Report suggests small link between depleted uranium and cancerBMJ 2001; 322 doi: https://doi.org/10.1136/bmj.322.7301.1508/a (Published 23 June 2001) Cite this as: BMJ 2001;322:1508
Depleted uranium in weapons results in a very small increased risk of lung cancer in people with high exposure, but soldiers exposed in the Gulf and the Balkan conflicts should undergo monitoring. This is the finding of a report published this week by an independent working group from the Royal Society.
The report is the first of two being prepared by the Royal Society in an attempt to review the scientific evidence available on this highly contentious issue. The aim of the first report was to assess the amount of depleted uranium to which soldiers could be exposed on the battlefield and to calculate the risks of radiation from what has been seen previously in epidemiological studies.
A second report, to be published later this year, will address the risks from toxic poisoning and environmental effects of depleted uranium. The issue has provoked a great deal of debate about possible health effects of depleted uranium munitions, which were deployed in the Gulf war in 1991 and in the Balkans conflict in the late 1990s.
The Royal Society's working group estimated the potential intake of depleted uranium for different battlefield settings: high exposure (for example, soldiers in a tank hit by a depleted uranium penetrator), medium exposure (soldiers working with vehicles contaminated by depleted uranium), and low exposure (soldiers downstream of aerosols containing depleted uranium). The group then used mathematical models to estimate how much depleted uranium could reach different organs and tissues and then calculated the associated risk of cancer.
The chairman of the working party, Professor Brian Spratt, said: “We thought that the main risk of DU [depleted uranium] was associated with inhalation of particles so we concentrated on this.” The working group calculated that the best estimate of the additional life time risk of fatal lung cancer in soldiers with high exposure was 1.2 per 1000.
This would take the expected number of deaths from lung cancer in 10 000 soldiers with highest exposure to 597 by the age of 75, compared with the 585 expected deaths from lung cancer in the general population. For medium and low exposures, the estimated excess number of deaths from lung cancer was less than 3 per 100 000. The risk of leukaemia and other cancers was estimated to be extremely low.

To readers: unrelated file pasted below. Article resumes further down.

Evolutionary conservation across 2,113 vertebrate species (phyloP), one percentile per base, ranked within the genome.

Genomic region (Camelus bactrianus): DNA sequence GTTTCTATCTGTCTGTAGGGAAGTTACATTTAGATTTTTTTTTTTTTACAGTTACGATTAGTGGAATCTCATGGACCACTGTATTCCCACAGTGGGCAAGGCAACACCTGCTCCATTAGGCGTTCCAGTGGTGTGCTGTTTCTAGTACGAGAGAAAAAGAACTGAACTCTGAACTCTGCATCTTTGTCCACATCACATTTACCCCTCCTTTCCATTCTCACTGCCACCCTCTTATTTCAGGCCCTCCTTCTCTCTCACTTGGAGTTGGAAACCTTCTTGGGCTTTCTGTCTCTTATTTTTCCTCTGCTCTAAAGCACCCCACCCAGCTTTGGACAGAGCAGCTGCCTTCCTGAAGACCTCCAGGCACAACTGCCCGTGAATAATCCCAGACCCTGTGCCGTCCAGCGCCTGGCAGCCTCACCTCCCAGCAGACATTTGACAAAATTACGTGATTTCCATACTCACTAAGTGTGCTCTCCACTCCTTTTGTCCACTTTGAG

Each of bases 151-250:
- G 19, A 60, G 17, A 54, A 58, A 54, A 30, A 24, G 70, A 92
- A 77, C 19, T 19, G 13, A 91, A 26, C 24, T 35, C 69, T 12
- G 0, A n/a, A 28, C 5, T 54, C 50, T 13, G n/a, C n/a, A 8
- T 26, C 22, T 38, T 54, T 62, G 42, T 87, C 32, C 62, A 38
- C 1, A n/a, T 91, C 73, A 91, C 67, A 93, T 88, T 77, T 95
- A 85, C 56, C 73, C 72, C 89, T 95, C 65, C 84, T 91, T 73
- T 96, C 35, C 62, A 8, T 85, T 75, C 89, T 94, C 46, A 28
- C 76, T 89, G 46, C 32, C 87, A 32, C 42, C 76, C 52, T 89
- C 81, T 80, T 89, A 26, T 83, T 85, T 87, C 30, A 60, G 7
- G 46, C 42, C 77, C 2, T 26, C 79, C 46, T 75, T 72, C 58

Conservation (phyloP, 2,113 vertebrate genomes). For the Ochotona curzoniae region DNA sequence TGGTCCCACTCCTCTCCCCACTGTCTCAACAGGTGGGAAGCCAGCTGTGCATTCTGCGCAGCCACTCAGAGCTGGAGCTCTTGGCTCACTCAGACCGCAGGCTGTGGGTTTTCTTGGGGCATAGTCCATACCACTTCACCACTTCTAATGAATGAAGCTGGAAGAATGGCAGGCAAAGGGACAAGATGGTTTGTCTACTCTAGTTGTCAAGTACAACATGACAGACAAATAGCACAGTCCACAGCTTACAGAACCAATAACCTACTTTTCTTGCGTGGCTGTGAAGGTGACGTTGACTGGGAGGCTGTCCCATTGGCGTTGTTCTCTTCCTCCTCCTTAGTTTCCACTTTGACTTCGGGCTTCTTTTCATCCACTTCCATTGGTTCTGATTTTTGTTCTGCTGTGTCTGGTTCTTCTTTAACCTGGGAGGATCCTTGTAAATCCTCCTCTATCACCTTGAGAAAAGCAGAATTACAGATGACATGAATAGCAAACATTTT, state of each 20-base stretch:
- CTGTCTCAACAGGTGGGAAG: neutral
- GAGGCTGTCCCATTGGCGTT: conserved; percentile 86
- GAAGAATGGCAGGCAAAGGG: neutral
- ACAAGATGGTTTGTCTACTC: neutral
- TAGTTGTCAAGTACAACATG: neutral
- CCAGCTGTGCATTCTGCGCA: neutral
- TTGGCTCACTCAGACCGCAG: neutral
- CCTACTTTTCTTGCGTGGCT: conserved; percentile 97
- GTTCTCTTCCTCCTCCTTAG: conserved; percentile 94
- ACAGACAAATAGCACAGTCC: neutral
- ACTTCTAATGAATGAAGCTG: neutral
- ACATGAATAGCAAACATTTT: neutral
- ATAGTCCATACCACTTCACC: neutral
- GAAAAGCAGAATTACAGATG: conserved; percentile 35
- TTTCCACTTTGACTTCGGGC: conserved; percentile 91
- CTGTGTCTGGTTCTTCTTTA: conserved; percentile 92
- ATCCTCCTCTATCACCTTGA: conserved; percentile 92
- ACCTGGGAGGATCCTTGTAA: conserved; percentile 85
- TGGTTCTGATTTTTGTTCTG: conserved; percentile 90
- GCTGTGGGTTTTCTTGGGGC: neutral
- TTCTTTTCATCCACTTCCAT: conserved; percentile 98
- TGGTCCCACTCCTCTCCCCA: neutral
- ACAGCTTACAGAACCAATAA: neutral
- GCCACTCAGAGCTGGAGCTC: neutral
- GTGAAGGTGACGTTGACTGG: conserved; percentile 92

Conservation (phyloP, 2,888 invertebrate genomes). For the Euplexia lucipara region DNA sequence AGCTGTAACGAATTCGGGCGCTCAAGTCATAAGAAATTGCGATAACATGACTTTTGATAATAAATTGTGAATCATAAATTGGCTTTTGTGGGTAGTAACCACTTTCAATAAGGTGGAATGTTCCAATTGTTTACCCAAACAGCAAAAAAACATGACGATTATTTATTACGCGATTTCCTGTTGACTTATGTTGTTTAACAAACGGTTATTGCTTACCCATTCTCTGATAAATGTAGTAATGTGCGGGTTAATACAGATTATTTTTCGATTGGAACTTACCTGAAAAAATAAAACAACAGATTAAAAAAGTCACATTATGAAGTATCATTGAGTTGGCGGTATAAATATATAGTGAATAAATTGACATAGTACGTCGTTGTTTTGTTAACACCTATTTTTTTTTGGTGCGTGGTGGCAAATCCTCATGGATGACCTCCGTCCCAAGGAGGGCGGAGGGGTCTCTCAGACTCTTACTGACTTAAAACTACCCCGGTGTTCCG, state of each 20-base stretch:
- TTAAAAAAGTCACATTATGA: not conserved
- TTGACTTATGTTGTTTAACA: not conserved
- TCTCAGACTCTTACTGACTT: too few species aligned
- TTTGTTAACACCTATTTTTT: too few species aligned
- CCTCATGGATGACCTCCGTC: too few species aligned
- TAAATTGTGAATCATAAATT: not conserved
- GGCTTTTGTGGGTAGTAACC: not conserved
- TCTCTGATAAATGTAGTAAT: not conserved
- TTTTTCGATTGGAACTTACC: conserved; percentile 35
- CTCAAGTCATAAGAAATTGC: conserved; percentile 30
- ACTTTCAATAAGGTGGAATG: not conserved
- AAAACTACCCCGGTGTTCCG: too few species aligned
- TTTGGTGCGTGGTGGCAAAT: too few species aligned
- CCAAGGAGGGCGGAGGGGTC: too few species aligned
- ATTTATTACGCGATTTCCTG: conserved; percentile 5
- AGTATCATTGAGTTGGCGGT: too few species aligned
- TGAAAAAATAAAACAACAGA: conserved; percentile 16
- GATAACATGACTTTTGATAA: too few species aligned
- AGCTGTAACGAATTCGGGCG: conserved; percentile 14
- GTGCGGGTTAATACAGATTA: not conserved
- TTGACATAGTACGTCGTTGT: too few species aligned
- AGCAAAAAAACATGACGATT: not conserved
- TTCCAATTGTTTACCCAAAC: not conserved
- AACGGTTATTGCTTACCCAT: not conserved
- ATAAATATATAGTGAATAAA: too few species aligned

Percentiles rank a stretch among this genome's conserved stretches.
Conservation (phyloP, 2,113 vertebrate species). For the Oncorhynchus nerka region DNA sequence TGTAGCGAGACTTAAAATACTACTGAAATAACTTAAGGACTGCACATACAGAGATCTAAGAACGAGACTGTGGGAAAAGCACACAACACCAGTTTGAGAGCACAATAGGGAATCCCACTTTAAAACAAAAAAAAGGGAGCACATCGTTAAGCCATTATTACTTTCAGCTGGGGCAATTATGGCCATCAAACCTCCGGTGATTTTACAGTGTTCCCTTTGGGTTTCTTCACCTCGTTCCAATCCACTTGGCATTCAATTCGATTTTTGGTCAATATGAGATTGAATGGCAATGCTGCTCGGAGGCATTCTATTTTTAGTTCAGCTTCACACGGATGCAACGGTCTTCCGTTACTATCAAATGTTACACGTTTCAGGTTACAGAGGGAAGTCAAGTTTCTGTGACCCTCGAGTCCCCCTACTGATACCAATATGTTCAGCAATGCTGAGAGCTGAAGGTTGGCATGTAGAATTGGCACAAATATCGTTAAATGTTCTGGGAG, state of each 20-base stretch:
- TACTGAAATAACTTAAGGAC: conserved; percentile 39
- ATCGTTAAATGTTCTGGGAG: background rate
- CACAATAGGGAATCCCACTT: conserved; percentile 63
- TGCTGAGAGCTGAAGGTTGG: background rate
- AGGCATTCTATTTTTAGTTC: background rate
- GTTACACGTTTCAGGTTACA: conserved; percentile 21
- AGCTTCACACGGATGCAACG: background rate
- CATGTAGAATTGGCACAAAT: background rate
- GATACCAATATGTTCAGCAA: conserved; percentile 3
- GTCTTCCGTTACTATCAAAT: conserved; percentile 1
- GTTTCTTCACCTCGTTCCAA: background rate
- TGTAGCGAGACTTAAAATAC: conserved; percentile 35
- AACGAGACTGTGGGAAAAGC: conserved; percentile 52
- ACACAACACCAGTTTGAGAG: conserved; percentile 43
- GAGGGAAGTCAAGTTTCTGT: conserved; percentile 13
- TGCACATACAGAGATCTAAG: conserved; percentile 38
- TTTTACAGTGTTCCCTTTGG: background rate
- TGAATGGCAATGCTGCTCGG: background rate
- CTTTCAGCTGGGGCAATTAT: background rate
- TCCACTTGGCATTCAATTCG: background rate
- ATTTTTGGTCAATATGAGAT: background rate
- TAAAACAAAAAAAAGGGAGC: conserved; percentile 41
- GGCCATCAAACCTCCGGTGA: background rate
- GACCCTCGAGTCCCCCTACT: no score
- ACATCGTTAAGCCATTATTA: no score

Professor Spratt concluded: “The greatest radiological risk associated with DU exposure is lung cancer, but this is very low for soldiers except for those with the highest level of exposure.” He noted that no UK soldiers have been reported as receiving exposure at this high level. The report urged more research, however. It called for careful monitoring of soldiers exposed to depleted uranium weapons. “We should monitor DU in the urine of any veterans with substantial exposure to DU,” he suggested.
A member of the Gulf War Veterans Association attending the meeting held at the Royal Society to release the report pointed out that veterans have never had their urine checked for depleted uranium levels, even though measurement techniques have become available in the past few years. The report recommended the publication of a protocol for measuring depleted uranium and suggested that all UK veterans with high level exposures of depleted uranium should be identified and invited to participate in an independent evaluation programme.
The report was heavily criticised at the meeting for its reliance on mathematical models derived from previous studies based on exposure of people working with uranium rather than with depleted uranium weapons. Scientists working with the Gulf War Veterans Association also pointed out that the report failed to address other potential health effects of depleted uranium, such as on the immune system. Professor Spratt said that the report looked at cancer risk because models exist only for the carcinogenic effects of uranium. He acknowledged, however, the need to look at wider health effects.
The Health Hazards of Depleted Uranium (DU) Munitions Part 1 is available from Jacqueline Knapp, Royal Society, 6 Carlton House Terrace, London SW1 5AG (tel 020 7451 2645; email